Archive for Book Reviews
Mike Lane came to LA to be an actor but the zombie apocalypse got in the way. After a decade of walking dead, things are calming down. There are a few stragglers to take care of. However Los Angeles, as with the rest of the world, has returned to a slightly fragile form of normalcy. Mike, now working on the Los Angeles Reclamation Crew, is responsible for finding the straggling zombies and “reclaiming them,” putting them at rest. But the last few are pretty rotted and dried up. The dust from their bodies seem to be affecting those who breathe it in and it just happens to be the season for Los Angeles’ notorious Santa Ana winds. This new dust problem is especially affecting Mike’s crew except for Mike himself who is left to wonder what is happening and is desperate to find out if there is anything he can do about it.
This is the beginning of John Palisano’s refreshingly different zombie novel Dust of the Dead. With the glut of undead books and movies out there with mindless brain-eaters, Palisano gives us something a little different. The author‘s creatures aren’t interested in brains and are not exactly mindless. They appear more disoriented and angry at first but, as the dust unsettles, they seem to be developing a speed and strength not inherent in the first zombies. The author goes over the first zombie apocalypse rather quickly giving us the background through Mike Lane’s eyes. Mike is the center of this story and his first person narrative is dead on, letting us experience the carnage, sense the inevitable societal breakdown and know what we need to know in a nicely revealing and steady pace. The first zombie invasion, as Mike describes it, is treated rather casually. It is described as more of a major inconvenience. This is a good decision as it moves the tension and our expectations directly to what is to come. Without giving any spoilers, I will just say that zombie dust becomes a whole different matter and makes the protagonists a little nostalgic for the day of zap, bash and kill.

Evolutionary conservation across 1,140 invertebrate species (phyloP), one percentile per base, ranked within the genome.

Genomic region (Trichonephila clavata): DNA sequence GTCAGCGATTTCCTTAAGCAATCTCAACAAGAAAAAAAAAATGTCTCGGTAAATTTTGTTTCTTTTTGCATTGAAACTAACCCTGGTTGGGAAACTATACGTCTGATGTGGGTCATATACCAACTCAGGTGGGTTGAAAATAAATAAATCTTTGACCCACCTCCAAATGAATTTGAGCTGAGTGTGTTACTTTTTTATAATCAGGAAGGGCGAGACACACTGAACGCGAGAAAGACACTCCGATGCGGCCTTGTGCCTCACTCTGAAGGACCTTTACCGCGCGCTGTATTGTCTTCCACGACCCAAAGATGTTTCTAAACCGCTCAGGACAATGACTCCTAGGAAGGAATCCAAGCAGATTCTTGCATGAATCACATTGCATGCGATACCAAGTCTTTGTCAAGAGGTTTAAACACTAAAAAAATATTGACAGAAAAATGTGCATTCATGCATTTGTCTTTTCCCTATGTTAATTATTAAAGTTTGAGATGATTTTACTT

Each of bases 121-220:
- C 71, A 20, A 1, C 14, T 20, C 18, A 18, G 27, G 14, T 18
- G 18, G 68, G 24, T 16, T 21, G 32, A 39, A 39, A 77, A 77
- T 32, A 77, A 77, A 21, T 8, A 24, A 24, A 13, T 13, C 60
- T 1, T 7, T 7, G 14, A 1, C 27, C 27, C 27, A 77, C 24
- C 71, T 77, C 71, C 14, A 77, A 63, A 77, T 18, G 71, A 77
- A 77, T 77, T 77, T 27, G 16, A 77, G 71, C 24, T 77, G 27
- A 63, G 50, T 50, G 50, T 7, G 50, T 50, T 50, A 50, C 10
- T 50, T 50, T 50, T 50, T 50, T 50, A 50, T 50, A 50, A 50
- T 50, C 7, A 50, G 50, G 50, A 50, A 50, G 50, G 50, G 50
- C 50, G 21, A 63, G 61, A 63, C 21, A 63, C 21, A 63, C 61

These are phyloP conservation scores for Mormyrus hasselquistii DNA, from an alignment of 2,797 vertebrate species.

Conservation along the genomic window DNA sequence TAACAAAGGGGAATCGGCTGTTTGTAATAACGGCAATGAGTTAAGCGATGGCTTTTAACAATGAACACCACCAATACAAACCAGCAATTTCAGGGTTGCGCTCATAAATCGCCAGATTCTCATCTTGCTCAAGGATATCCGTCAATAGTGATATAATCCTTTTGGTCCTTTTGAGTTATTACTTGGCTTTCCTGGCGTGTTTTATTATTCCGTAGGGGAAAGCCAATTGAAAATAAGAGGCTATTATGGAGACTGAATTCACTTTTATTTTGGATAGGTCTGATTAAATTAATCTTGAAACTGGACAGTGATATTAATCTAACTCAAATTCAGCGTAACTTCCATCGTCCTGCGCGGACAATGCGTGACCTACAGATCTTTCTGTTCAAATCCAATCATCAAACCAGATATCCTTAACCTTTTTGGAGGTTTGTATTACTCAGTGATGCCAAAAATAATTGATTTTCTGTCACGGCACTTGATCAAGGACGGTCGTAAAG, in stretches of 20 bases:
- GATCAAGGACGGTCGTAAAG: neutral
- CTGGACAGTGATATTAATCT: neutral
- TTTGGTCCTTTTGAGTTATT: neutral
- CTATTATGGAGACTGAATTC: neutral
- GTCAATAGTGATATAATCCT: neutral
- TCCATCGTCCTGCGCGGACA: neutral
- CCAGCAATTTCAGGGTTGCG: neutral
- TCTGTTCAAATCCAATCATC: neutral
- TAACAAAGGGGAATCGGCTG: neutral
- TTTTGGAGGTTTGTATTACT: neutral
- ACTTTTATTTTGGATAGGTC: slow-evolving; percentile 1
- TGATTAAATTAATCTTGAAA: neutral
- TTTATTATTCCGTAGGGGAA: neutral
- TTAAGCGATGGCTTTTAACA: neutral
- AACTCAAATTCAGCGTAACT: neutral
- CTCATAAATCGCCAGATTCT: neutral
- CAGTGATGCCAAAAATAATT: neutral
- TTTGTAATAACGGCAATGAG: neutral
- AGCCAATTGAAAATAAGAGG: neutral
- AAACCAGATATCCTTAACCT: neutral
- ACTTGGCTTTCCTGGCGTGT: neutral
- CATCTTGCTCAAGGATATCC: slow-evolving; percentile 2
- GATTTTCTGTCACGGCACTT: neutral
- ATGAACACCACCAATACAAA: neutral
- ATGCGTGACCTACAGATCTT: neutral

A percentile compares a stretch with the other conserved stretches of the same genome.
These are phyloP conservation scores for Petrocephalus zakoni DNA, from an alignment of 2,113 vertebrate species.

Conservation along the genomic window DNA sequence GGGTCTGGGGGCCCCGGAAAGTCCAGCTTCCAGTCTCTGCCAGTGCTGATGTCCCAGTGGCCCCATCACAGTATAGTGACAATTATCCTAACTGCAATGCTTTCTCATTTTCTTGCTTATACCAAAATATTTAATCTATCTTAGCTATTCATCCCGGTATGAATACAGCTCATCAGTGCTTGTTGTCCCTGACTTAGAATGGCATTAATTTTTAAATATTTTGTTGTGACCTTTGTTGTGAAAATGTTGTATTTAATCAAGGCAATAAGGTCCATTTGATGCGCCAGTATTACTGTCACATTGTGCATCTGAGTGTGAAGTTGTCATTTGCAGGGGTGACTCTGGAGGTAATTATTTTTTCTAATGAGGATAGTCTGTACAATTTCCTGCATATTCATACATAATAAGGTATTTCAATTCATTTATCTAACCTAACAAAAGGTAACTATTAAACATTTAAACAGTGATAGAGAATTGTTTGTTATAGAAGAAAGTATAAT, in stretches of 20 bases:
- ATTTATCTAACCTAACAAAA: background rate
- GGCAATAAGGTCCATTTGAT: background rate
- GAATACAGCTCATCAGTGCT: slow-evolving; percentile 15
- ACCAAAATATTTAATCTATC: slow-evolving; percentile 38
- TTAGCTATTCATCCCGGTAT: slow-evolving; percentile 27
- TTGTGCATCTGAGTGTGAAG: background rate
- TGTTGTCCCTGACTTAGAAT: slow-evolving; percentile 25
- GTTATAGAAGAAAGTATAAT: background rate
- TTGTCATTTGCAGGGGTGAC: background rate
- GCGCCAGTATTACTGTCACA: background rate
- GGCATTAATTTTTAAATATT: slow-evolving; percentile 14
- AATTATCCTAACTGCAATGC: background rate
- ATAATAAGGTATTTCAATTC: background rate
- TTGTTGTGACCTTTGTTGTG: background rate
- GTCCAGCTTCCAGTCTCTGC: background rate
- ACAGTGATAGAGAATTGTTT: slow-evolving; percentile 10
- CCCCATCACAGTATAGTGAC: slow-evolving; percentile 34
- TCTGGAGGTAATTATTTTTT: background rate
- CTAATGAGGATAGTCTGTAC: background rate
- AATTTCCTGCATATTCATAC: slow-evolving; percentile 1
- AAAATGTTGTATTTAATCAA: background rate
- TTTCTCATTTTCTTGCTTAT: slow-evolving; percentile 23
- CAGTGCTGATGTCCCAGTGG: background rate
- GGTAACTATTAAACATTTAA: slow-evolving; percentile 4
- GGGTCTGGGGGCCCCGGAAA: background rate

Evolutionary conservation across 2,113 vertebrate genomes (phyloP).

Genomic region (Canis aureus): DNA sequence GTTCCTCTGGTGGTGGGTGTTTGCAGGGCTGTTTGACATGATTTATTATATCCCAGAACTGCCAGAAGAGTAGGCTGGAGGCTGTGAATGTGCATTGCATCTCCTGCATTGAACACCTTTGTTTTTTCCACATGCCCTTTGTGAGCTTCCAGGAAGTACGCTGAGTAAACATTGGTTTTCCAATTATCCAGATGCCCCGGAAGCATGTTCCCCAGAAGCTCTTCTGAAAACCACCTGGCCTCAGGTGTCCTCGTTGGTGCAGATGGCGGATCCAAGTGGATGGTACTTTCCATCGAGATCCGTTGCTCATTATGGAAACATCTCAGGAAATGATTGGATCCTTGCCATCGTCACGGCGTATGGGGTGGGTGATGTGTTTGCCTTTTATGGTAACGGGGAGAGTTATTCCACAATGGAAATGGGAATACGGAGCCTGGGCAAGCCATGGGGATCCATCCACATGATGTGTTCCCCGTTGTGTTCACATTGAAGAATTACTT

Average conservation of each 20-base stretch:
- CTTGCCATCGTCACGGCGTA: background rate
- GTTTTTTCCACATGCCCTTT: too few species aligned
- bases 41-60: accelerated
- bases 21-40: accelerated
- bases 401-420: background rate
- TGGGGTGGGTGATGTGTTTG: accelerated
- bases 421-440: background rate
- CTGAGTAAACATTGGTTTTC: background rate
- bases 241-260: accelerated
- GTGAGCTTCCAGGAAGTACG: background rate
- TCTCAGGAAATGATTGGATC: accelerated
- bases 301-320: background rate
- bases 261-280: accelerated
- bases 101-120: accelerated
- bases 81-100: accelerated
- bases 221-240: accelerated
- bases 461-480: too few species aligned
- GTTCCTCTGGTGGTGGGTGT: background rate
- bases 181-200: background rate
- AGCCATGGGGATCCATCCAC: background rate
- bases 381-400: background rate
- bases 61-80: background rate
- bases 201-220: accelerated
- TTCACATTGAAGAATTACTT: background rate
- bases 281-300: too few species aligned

Even with all the surprises in store, the book mainly works because it is seen through the eyes of Mike Lane. Mike is pretty average. He is doing a job, has a girlfriend who he likes more than he lets on and develops a bond with his fellow colleagues. Mike has adapted to some hard times yet is seeing his world fall apart due to something that was previously unimaginable to him. It is that viewpoint that makes Dust of the Dead so interesting and worthwhile. It is brash, involving and full of thrills and scares but we also feel for our narrator and share his emotions as the world and his friends changes.
Mostly set in the San Fernando Valley, Palisano has a great sense of locale, taking us on a little tour of the Valley in Zombieland. The novel has a good regional feel and is especially entertaining for someone who loves Los Angeles yet enjoys reading it being destroyed, such as your fellow native Valley Dude reviewer. Novels with a good regional setting, even if you are not familiar with the locale, are always interesting when the area takes on its own character and meaning. Mike is a Valley Guy and feels like it. I appreciated that in the tale.
But even if you don’t “feel” the environment, there is no getting around the fact that Dust of the Dead brings something new to the long-suffering and more than slightly-worn zombie legacy. It is good to see something new in this sub-genre. There is room for a sequel as the ending is intentionally open-ended. This is one of those rare times I would welcome a sequel.
Scarecrows: Childhood Fears by Christine Hayton is one of four new novellas comprising Samhain Horror’s new Childhood Fears project. From the original call for submissions:
“Ah, childhood. A time of innocence, wonder…and unbridled terror. Childhood fears. We all had them. Maybe it was clowns. A particular toy. Something under the bed? Or that creepy house at the end of the block. Admit it, there was something that scared you.”
In Scarecrows, the titular monsters haunt the thoughts of young Cathy in the years leading up to her seventh year. Her bedroom overlooks a neighbor’s cornfield, where she is convinced she sees scarecrows stalking the night and killing people. The root of her terror is interestingly due to her father who tells her the scarecrows will get her if she ventures into the dangerous field. Though her father told her about the scarecrow for her own protection, to keep her out of the realistically dangerous area, the fear in imparts has tragic consequences.